Types and Health Benefits of Mint

Almost all of us are aware of mint leaves in one way or the other. Whether it is a refreshing lemon drink that you love to pair with your three-course meal or a simple herbal tea after a long tiring day at work, mint is the ultimate refresher ingredient. It belongs to the genus Mentha and is well-known for its peculiarly cool sensation. Mint leaves are used and added to countless dishes and drinks in both fresh and dried forms.

Besides the cooling sensation that the mint leaves are used for, these leaves also have several health benefits. They have shown promising results as an excellent skincare product along with providing pain relief. This article delves into numerous health benefits of mint leaves in addition to explaining the various types of mint that exist. And if you are looking for a high-quality peppermint grove reed diffuser, click the link given.

Meet the Mint – A Quick Intro

  • The Mint family, or Lamiaceae, is amongst the six largest families of flowering plants.
  • Peppermint (Menthapiperita) is the most popular type of mint grown, followed by native spearmint (Menthaspicata), scotch spearmint (Menthagracilis), and cornmint (Menthaarvensis).
  • Mint is the source of our very commonly used herbs, such as oregano, marjoram, basil, sage, thyme, rosemary, and summer/winter savories.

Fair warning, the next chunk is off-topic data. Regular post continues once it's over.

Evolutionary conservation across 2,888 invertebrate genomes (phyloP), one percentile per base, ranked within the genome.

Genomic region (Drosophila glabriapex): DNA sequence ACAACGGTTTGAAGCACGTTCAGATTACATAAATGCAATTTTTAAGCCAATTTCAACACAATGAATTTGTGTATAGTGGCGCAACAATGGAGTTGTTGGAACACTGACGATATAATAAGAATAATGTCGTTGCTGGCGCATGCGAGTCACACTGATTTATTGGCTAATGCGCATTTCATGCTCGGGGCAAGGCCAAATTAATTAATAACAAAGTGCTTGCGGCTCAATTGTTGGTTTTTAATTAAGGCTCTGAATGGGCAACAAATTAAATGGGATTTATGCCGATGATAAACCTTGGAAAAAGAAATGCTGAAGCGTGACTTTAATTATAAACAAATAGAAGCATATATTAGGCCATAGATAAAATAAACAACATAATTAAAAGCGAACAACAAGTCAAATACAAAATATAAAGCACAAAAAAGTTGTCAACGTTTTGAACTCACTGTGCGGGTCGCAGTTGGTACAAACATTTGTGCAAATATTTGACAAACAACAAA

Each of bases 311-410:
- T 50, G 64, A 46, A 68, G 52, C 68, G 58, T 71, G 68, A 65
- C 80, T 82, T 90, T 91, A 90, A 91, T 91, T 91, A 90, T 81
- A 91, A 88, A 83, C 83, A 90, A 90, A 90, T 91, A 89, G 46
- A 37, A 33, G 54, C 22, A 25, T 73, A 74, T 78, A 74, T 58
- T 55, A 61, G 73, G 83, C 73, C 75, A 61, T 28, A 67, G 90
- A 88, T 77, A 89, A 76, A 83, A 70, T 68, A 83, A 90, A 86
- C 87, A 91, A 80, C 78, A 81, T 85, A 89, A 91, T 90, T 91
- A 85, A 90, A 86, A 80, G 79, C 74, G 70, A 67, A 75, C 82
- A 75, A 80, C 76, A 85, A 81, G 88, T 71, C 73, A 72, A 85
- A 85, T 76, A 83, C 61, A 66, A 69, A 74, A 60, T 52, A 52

• Mint is routinely used in over a dozen traditional medicines, especially pain relief medicines.
  • It is also a popular component in making various aromatic products, such as air fresheners.
  • Mints are also considered a favorite landscaping plant.

Types of Mint

Almost all the types of mint plants have similar prerequisites for growing. They require partial to full shade with moist and well-draining soil. Also, an important characteristic of mint plants is their out-pf-control invasive tendency. Hence, if you grow them in your garden, you have to take care of them so that they do not go about invading the whole garden. This is preferably taken care of by the use of containers or growing these plants in a pot.

1. Apple Mint (Menthasuaveolens)

This variety of mint is also called wooly mint. It is a very fast-growing plant that might take over your whole gardening space if it is not looked after. Apple mint is commonly used in dessert as a topping or also as a dried herb. It is also a popular addition to a large pitcher of lemon drink or plain water for a refreshing summer drink.

2. Basil Mint (Menthapiperita)

This is a hybrid mint and can be grown very easily. It requires partial shade, so it is best to plant along the edges of the gardens. It requires periodic trimming. The leaves of basil mint have a very strong fragrance – which can be stored and enjoyed even after six months. It is added to pesto sauce and fruit salads to enhance the taste. Basil mint tea is also popular for treating a headache or upset stomach as it has anti-inflammatory properties.

3. Calamint (Calaminthanepeta)

This variety of mint is native to the UK and grows well in sandy soil and full hardiness zones (5-9). The leaves of calamint give off a powerful aroma when crushed. The leaves have deep veins, thick stalks, and fuzzy herbs. Calamint has been used for several medicinal uses for a long time as it has the highest content of menthol. Calamint is used as a popular meat seasoning.

4. Catmint (Nepetamussinii)

This variety of mint has distinguishing grey-green leaves with blue-lavender flowers. It is also used as a fresh herb or dried for storage. It is an important ingredient of the herbal tea that calms you and might provide relief from cough, congestion, and menstrual cramps.